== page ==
“People talk about inclusion. For me, the bigger picture here is we’re all human. We’re all here together. We’re all family. We’re all people. I don’t like titles. I don’t like names,” Barker said. “I see talent, skill, creativity, care, love and humanity. When I look at everyone’s designs, I think you couldn’t have done it unless you all came together. That’s why it looks so special and wonderful.”

Sixties-inspired, sci-fi tennis wear designs earned high marks from Barker, who noted how such defined design could heighten recognition for any athletic team. The choice of functional materials like Gore-Tex, nylons and other performance-oriented fabrics were a favorite, and the logo placement was another winner.

“You’ll be hired by almost any designer in the world,” Barker told the student designers. “They all want to have their logo written over everything most of the time. As a photographer, you’re often at times [like], ‘Oh, God. We have to shoot the logo piece, because it’s hard.’ But that was gorgeous. You zoomed in on the logo.”

Daniel Fletcher, a 33-year-old athlete spoke of competing in nine sports for Special Olympics New York and what the Parsons design project meant to him. “I love to talk about what Special Olympics means to me. I am so proud to be a part of the Parsons project and I love the designs that the students made me to use. Thank you for listening to me and making me look good.”

The program is meant to serve as a business model for other companies.Images courtesy Parsons.

The program is meant to serve as a business model for other companies. 
Courtesy of Parsons

While adaptive fashion has been featured on “Project Runway” and during New York Bridal Week, most mainstream fashion brands and major designers have not readily embraced it. One exception is Tommy Hilfiger, who announced in March that he will expand his Tommy Adaptive collections internationally and increase the collections to twice a year.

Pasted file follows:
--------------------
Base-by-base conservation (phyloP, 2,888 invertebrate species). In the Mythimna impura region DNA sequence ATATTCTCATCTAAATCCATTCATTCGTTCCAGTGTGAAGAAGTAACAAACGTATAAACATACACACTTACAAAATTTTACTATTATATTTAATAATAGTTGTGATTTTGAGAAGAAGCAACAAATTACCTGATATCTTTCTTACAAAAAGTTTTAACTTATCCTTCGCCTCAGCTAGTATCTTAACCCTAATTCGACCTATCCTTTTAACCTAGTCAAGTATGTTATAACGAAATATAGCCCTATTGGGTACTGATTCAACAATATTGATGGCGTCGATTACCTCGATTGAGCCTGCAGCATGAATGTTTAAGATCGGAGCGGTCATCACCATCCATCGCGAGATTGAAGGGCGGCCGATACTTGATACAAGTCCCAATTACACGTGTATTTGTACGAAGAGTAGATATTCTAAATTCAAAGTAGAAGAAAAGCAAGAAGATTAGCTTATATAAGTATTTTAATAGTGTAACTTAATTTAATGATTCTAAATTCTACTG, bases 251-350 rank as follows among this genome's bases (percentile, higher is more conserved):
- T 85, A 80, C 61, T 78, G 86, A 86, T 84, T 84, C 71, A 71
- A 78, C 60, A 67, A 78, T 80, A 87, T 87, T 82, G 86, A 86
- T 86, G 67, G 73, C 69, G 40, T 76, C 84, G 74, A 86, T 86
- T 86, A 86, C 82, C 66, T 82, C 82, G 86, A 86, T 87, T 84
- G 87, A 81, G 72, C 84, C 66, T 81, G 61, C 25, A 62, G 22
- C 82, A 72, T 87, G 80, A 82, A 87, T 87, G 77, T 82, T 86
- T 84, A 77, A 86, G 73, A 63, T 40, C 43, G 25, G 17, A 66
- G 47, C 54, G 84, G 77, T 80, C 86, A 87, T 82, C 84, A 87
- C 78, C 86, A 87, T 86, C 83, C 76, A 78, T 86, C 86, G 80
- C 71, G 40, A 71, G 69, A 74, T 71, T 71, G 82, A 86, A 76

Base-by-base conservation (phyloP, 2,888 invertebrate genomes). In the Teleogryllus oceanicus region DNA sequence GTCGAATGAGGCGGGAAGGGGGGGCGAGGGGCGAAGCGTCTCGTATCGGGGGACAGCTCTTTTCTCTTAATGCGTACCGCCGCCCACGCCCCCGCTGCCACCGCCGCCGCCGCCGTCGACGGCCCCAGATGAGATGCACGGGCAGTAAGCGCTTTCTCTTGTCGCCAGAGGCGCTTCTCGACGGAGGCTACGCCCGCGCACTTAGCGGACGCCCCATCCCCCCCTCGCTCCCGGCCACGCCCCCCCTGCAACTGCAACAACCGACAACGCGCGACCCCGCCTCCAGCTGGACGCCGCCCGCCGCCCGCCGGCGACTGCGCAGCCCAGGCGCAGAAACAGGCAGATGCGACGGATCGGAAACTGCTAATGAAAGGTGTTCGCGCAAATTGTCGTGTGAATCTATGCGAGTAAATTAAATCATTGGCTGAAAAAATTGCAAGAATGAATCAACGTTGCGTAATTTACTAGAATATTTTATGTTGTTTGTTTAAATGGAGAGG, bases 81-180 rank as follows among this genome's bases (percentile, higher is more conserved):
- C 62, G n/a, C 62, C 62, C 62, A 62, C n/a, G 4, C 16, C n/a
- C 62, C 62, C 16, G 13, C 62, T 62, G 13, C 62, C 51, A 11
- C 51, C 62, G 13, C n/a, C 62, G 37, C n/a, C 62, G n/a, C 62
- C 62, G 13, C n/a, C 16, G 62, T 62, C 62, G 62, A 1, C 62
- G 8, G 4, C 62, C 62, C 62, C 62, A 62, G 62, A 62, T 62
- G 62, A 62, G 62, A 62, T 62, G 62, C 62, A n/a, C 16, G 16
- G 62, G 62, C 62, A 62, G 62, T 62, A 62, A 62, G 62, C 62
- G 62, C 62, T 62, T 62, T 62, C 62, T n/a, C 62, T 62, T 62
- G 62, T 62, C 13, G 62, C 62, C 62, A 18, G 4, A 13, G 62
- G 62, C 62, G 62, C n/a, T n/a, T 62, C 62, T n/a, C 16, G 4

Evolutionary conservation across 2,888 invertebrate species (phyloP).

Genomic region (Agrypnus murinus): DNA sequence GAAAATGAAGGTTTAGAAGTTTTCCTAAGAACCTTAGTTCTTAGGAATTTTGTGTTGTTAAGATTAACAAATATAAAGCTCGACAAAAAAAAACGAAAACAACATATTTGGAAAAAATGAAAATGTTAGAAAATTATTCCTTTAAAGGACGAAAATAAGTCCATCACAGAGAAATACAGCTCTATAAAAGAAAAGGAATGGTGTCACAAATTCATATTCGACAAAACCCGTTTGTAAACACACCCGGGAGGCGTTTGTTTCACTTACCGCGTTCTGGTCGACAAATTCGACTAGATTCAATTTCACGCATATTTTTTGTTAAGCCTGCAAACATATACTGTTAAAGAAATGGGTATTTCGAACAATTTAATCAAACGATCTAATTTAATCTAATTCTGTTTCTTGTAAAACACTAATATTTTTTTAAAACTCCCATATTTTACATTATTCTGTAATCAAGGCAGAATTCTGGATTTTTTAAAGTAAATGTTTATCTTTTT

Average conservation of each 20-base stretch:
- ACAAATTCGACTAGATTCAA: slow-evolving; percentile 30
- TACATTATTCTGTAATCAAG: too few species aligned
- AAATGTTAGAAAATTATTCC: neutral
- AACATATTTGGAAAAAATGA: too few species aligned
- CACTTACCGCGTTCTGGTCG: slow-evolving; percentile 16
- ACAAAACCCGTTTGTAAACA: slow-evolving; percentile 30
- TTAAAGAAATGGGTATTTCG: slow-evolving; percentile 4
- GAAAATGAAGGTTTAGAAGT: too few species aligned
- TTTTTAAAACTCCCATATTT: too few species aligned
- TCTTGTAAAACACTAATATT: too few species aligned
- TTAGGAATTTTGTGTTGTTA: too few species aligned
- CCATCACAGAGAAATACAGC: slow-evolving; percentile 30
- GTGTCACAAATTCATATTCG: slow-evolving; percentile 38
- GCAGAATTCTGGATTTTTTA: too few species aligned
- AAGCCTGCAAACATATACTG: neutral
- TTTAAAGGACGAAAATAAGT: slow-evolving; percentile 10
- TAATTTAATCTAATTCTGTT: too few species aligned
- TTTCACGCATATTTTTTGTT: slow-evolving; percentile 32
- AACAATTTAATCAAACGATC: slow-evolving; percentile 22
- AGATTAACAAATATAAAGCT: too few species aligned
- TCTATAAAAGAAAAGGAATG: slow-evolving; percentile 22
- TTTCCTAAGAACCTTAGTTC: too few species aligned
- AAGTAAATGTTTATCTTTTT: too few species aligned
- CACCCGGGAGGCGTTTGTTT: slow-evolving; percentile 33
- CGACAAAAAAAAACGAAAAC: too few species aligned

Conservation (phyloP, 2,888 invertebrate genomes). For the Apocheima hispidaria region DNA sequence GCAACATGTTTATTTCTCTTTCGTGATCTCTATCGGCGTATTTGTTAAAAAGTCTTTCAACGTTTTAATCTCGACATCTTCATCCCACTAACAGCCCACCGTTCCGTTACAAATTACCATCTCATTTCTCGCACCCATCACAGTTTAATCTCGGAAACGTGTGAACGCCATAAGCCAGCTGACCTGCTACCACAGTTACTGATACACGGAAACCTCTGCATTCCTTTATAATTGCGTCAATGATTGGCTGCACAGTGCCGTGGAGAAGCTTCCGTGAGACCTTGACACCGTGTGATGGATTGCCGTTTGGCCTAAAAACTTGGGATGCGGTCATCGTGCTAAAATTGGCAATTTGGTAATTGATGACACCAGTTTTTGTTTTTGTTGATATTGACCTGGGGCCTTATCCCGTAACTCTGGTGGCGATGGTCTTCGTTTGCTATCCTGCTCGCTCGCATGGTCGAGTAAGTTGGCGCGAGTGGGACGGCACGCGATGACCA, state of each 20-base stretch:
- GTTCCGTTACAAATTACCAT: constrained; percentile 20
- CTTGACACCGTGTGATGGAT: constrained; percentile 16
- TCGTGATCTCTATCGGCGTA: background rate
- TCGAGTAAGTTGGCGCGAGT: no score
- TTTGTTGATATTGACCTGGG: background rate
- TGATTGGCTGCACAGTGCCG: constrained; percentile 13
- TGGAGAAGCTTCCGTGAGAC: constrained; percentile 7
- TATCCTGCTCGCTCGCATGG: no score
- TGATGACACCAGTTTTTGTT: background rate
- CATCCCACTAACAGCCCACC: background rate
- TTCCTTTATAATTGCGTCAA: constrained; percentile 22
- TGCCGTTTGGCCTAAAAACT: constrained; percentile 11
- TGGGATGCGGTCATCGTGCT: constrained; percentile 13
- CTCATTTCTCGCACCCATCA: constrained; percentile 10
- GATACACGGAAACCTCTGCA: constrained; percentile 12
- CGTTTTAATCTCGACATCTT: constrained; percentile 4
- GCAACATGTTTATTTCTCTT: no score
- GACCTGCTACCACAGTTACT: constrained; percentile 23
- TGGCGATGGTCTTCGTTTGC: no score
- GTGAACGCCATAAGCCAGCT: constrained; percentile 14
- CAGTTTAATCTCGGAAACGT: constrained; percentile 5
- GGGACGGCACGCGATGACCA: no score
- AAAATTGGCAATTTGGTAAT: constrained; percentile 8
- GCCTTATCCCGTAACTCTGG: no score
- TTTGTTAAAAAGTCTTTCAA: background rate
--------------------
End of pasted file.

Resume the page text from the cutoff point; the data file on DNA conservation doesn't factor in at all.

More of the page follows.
In 2014, Danielle Sheypuk became the first model to work a New York Fashion Week runway in a wheelchair. Four years later Madeline Stuart became the first model with Down’s syndrome to participate in New York Fashion Week. With 356,000 Instagram followers, Stuart identifies herself as a public figure, who has walked in eight seasons of NYFW shows. In recent years, some brands have been criticized for alleged tokenism by featuring models in wheelchairs in advertising campaigns but not offering adaptive apparel that could work for them.

Parsons and the Special Olympics have an ongoing partnership.

Parsons and the Special Olympics have an ongoing partnership. 
Courtesy of Parsons

One of the goals of the partnership’s next iteration, Parsons’ McCarthy said, is to collaborate with a major fashion or performance wear brand that shares the same values of inclusion, equity, co-design, social justice and sustainability to produce the designs for competition and for wider use.

“We hope that the class demonstrates through co-design, human-centered systems thinking and technology that there is no reason a Special Olympics athlete and people with intellectual disabilities cannot be a fashion designer, creative director and leader in any company,” McCarthy said. “We absolutely would love to see companies adopt this methodology and want to partner with them to implement this desperately needed change.”